having spent time with premium shoe designer warren edwards in new york, len had learned that when something was really beautiful, there were people who would pay any price to buy it. and so len spent many hours and many days working on samples with the embroiderers at lake sebu. Their excitement was palpable. and when the samples were finished, len took a deep breath and booked a ticket to new york. This was it.
The trip was a disaster. she met with different people and visited different shops and showrooms to show off her work. But there were no takers.
deflated, confused, and utterly disappointed, len went back home to manila. “i remember coming home so devastated. i remember having this conversation with God. what am i going to do with all these clothes? i had invested a lot of money in them, and i felt like a failure. But i left it all in his hands,” she says.
one night, she was browsing through the internet and came across a site called indagare, a new york-based boutique travel agency that scoured the world for beautiful finds that
THE WOMEN IN VARIOUS TRIBAL VILLAGES USUALLY WORK FROM HOME AMID THE CHAOS OF CHILDREN AND CHORES AND LIFE IN GENERAL SO THERE ARE ALL SORTS OF FACTORS THAT CAN CONTRIBUTE TO DELAYS.
it sold in trunk shows to its high net-worth clients. And so on a whim, Len sent an e-mail to the website, sharing the story of Filip+Inna.
“I had nothing to lose, and I believed we had beautiful clothes, and so I did,” says Len. Minutes later, she received a response from its founder, Melissa Biggs Bradley, who was traveling in South America at the time. Melissa was intrigued by the story and requested photos. Len had some on hand and sent them off immediately via e-mail, and before she knew it, she had an invitation to take part in Indagare’s trunk show in the Hamptons a few weeks later.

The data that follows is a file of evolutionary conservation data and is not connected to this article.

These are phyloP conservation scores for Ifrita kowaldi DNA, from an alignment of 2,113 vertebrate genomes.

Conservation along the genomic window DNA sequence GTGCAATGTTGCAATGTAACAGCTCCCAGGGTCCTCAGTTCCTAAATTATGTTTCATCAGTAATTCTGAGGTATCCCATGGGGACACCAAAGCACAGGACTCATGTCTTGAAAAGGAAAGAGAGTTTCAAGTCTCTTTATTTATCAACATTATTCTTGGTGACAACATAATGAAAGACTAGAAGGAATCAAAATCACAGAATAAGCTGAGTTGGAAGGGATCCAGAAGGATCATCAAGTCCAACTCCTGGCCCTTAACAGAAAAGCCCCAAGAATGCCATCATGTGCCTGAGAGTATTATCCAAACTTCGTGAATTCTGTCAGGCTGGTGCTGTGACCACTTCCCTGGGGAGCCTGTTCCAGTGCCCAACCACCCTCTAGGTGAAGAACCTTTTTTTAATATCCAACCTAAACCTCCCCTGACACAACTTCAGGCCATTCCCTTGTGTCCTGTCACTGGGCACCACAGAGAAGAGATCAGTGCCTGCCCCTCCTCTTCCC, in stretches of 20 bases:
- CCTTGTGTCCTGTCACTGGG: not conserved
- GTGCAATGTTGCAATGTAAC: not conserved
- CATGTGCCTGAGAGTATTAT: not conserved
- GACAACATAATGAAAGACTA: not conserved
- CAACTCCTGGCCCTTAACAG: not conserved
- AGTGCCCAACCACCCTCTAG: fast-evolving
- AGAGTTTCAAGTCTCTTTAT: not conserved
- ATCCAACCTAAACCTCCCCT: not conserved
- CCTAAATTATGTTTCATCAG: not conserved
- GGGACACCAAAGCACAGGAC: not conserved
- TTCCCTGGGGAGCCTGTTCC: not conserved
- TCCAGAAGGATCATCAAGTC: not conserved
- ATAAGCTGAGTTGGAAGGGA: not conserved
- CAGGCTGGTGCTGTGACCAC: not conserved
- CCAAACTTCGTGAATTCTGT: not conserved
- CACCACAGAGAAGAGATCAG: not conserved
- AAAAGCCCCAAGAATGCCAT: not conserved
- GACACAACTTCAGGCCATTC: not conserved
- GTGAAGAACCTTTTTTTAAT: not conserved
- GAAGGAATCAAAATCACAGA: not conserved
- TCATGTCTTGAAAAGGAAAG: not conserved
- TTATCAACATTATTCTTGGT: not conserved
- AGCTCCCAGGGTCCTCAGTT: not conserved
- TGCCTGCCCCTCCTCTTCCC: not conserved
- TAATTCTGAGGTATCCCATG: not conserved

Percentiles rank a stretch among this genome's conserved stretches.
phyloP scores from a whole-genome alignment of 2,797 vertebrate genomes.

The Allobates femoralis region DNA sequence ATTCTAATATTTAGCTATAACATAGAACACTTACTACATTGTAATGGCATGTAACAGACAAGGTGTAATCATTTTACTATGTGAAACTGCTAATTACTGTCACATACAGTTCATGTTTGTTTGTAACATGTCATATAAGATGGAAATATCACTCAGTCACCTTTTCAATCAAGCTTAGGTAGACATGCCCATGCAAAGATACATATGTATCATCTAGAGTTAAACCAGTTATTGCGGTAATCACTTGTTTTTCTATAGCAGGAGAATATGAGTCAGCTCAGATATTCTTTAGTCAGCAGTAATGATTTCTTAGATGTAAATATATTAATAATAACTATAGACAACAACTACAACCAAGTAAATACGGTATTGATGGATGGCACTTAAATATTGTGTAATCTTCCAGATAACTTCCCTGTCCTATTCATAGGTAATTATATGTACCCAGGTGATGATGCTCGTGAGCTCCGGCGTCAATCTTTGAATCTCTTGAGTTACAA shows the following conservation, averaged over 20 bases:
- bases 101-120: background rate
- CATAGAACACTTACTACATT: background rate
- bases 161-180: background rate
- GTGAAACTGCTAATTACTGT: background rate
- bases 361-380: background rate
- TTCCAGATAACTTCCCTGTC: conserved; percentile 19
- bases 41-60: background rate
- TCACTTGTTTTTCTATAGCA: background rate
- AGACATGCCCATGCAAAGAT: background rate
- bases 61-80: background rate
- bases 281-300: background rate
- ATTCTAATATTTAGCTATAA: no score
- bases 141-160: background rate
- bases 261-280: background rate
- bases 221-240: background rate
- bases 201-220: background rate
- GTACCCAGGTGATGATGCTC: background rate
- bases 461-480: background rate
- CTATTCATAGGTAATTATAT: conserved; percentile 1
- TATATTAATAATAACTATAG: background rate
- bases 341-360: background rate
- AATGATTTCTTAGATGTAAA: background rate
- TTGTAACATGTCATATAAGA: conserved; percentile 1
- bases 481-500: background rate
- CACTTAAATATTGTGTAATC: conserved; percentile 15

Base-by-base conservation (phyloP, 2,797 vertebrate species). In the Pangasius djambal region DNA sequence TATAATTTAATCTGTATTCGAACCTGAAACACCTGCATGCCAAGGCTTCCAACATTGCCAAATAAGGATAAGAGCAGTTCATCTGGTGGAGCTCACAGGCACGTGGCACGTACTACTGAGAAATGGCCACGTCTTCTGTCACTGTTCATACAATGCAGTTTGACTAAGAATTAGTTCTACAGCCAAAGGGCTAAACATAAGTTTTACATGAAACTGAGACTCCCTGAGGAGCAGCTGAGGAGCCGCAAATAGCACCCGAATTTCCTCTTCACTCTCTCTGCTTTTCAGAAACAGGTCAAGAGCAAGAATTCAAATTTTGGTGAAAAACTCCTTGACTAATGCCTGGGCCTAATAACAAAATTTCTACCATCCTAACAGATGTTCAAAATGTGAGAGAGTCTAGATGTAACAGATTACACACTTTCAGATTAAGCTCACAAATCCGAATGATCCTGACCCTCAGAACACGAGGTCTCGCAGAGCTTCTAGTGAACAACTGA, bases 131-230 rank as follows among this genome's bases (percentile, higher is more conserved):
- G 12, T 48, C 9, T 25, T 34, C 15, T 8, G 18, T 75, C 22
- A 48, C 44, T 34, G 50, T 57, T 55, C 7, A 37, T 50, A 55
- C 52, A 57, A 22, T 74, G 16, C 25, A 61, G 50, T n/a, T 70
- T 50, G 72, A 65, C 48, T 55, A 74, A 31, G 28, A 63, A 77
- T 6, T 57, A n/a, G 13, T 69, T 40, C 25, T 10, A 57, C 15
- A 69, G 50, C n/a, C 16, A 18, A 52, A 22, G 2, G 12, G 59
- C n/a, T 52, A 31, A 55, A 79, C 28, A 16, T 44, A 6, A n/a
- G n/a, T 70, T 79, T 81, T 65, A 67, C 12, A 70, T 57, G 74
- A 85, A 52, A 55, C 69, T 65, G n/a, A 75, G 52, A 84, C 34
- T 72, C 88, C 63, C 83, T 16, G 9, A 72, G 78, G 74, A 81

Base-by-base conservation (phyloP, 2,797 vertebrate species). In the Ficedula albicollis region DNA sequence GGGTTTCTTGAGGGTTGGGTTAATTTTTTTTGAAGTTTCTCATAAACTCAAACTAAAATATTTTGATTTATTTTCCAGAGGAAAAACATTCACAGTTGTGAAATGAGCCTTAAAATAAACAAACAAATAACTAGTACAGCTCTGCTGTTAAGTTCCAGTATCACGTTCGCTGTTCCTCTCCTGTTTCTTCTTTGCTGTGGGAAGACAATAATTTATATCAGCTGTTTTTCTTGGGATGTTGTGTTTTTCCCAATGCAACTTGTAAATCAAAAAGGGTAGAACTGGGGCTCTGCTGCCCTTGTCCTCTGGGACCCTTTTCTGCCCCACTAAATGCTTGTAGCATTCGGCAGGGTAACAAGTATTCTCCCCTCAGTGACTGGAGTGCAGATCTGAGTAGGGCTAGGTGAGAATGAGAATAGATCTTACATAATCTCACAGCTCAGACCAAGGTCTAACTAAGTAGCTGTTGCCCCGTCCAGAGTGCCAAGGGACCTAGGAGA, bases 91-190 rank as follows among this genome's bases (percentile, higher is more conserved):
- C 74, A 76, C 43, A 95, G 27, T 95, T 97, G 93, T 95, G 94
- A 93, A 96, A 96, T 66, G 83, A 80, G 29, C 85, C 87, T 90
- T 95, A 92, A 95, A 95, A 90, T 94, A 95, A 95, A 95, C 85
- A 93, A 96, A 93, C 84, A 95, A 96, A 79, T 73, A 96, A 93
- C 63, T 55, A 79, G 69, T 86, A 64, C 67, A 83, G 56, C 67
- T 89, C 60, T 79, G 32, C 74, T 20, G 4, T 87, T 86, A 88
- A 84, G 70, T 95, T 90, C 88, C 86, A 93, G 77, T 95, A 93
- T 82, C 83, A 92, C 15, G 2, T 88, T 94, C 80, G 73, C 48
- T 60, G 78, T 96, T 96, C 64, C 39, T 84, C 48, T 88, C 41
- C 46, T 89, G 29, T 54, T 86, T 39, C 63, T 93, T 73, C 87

Fortunately, Len had about 35 one-of-a-kind samples that she hadn’t sold in New York, about the number of clothes Melissa had requested. And so she packed them and sent them off to Indagare. The Hamptons show was a smashing success. With the money she made from the show, Len bought more fabric that she was able to send off to Lake Sebu for embroidery, which were then sent to shows in Los Angeles, Chicago, and Manhattan as well.
Two years later, Melissa persuaded shy Len to make a personal appearance at the trunk show at the Pierre Hotel in New York. Till then, she had just been sending clothes over in boxes, but Melissa said it would be good for the brand if Len showed up herself. At the show, Len chatted with a woman who bought a few pairs of shorts.
“I didn’t realize it was Tory Burch till Melissa told me afterward, and when she did, it was like we had come full circle. We had based our price points on the Tory Burch website, and now here she was buying our clothes. It was amazing,” says Len.
In 2013 at another show, at the Plaza Athénée, Aerin Lauder walked in and began looking through Len’s racks.